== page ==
THE ORGANIZATIONAL ACCIDENT
RASO-WA AVIATION SAFETY PROGRAM
The Organizational Accident
ORGANIZATIONAL PROCESSES. These are activities over which any organization has a reasonable degree of direct control. Typical examples include: policy making, planning, communication, allocation of resources, supervision and so forth. The two fundamental organizational processes as far as safety is concerned are allocation of resources and communication. Downsides or deficiencies in these organizational processes are the breeding grounds for a dual pathway towards failure – for Workspace Conditions and for Latent Conditions.
Latent conditions have all the potential to breach aviation system defenses.
Typically, defenses in aviation can be grouped under three large headings: technology, training and regulations. Defenses are usually the last safety net to contain latent conditions, as well as the consequences of lapses in human performance. Most, if not all, mitigation strategies against the safety risks of the consequences of hazards are based upon the strengthening of existing defenses or the development of new ones.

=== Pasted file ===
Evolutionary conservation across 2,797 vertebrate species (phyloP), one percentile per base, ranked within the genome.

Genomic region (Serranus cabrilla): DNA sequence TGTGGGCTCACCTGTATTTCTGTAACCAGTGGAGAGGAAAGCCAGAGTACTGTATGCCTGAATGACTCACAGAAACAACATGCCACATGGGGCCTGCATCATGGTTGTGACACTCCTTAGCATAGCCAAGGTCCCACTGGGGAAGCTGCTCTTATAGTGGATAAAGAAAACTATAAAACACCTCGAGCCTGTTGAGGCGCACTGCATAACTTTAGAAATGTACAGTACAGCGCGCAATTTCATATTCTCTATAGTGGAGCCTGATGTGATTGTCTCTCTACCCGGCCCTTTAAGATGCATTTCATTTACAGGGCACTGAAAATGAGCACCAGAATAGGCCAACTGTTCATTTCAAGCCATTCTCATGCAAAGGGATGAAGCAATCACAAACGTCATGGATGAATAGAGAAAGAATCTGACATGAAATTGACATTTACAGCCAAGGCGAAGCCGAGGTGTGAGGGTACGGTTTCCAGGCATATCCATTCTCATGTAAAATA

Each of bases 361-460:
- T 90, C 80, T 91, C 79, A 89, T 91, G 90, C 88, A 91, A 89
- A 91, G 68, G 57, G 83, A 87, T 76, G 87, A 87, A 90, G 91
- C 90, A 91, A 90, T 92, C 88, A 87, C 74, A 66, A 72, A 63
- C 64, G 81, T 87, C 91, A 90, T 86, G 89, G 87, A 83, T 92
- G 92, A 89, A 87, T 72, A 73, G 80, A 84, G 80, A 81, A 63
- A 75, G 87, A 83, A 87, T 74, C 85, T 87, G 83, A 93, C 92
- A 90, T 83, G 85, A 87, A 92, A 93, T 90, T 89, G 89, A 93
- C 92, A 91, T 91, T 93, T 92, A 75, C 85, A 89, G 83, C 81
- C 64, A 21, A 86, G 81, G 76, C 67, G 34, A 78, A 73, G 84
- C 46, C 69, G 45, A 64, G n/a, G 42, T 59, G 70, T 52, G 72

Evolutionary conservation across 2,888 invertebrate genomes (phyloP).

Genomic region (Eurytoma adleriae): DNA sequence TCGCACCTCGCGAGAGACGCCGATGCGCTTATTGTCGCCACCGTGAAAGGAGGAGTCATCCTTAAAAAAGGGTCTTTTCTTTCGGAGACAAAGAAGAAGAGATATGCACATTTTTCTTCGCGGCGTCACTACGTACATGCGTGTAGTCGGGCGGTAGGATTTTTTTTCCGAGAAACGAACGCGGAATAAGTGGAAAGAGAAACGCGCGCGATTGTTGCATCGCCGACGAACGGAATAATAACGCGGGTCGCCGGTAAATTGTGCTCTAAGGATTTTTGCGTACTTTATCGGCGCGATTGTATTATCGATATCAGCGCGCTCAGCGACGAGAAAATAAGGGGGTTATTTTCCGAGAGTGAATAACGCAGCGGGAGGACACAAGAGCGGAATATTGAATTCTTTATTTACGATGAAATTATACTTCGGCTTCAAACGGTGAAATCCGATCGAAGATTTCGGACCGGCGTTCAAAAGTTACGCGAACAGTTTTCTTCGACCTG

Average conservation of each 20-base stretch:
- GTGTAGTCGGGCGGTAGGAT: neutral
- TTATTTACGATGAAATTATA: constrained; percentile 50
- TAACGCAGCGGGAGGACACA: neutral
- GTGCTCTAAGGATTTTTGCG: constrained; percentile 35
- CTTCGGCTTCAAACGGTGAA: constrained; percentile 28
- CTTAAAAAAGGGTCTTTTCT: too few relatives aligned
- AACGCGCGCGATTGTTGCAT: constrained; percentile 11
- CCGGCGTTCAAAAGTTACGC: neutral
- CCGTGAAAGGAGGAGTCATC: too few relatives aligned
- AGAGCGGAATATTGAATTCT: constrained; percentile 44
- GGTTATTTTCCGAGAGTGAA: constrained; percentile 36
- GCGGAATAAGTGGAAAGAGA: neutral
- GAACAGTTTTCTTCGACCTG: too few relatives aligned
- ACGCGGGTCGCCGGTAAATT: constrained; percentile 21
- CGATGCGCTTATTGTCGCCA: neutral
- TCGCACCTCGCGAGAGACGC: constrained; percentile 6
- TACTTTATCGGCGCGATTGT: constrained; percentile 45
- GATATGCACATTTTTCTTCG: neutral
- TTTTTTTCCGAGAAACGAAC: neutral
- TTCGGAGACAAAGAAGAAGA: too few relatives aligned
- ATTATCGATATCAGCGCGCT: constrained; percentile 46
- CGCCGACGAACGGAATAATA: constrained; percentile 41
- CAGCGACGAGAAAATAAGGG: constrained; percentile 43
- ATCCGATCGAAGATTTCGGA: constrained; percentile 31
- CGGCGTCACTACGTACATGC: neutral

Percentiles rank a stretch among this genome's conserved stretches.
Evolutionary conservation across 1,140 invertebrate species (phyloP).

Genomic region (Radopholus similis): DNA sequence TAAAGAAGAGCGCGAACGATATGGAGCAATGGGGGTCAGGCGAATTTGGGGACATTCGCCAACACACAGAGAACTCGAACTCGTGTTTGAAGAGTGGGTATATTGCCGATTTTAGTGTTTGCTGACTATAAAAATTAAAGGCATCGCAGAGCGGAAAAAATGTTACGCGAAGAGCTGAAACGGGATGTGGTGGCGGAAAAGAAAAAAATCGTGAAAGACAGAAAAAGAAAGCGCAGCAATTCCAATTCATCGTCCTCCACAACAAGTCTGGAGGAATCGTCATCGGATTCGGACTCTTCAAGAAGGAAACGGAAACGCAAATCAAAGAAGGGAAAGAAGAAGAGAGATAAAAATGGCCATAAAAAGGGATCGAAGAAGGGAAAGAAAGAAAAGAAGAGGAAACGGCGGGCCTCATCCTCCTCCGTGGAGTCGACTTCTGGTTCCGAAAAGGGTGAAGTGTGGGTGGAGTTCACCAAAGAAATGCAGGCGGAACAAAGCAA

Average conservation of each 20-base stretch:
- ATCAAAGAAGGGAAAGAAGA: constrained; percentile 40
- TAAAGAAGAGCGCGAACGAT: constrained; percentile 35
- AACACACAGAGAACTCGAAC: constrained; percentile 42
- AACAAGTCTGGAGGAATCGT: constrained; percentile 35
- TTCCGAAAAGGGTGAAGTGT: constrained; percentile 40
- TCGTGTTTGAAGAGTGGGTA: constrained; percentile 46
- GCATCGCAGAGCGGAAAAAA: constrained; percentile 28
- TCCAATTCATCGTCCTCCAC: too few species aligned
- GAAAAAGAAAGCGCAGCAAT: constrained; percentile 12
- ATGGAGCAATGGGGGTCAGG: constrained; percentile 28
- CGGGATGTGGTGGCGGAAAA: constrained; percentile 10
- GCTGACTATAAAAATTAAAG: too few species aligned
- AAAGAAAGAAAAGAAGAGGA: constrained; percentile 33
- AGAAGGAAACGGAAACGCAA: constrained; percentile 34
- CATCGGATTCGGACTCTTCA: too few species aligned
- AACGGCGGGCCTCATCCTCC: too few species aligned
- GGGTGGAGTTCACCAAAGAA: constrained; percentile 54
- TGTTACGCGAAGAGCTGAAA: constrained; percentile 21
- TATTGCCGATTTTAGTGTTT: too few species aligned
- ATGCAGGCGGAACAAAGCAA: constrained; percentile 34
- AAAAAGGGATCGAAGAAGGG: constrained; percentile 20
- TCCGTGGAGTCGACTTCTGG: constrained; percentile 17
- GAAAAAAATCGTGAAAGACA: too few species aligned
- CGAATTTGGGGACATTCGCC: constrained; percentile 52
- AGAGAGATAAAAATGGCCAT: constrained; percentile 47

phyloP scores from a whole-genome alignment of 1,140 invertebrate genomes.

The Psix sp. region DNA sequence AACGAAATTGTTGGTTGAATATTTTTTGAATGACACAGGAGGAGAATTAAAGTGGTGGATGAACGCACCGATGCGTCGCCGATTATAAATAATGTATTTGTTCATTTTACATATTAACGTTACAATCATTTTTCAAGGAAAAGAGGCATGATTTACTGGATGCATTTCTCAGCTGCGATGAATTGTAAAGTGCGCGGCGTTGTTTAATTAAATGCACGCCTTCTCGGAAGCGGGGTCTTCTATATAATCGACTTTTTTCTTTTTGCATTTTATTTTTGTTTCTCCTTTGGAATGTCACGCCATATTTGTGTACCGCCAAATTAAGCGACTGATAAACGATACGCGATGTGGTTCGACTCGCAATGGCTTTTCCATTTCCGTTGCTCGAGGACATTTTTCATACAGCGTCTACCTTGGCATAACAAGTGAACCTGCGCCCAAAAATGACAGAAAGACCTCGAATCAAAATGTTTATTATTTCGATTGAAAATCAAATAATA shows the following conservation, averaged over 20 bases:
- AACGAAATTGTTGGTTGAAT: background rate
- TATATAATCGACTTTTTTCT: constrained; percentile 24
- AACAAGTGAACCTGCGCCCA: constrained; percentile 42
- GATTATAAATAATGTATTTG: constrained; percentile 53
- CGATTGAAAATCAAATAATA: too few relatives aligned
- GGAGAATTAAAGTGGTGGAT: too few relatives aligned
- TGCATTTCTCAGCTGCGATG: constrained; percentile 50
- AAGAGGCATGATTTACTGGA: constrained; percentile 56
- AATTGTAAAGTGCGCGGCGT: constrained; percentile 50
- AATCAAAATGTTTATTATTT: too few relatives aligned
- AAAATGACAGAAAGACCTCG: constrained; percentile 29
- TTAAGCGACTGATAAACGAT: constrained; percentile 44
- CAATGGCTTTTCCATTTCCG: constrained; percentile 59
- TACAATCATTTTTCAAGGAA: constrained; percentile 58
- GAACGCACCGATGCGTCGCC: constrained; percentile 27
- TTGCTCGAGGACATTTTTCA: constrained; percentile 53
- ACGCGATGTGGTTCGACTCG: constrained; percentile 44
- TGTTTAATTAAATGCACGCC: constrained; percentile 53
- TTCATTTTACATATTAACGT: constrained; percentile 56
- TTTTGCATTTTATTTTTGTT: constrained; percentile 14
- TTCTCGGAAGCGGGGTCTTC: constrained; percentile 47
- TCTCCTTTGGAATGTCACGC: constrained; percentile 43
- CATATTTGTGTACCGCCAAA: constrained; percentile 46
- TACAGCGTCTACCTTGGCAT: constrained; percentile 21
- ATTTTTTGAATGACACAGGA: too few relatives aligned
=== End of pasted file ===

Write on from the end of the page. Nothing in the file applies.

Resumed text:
Workplace conditions are originating from organizational processes. Workplace conditions are factors that directly influence the efficiency of people in aviation workplaces.
Workplace conditions are largely intuitive in that all those with operational experience have experienced them to varying degrees, and include: workforce stability, qualifications and experience, morale, management credibility, and traditional ergonomics factors such as lighting, heating and cooling.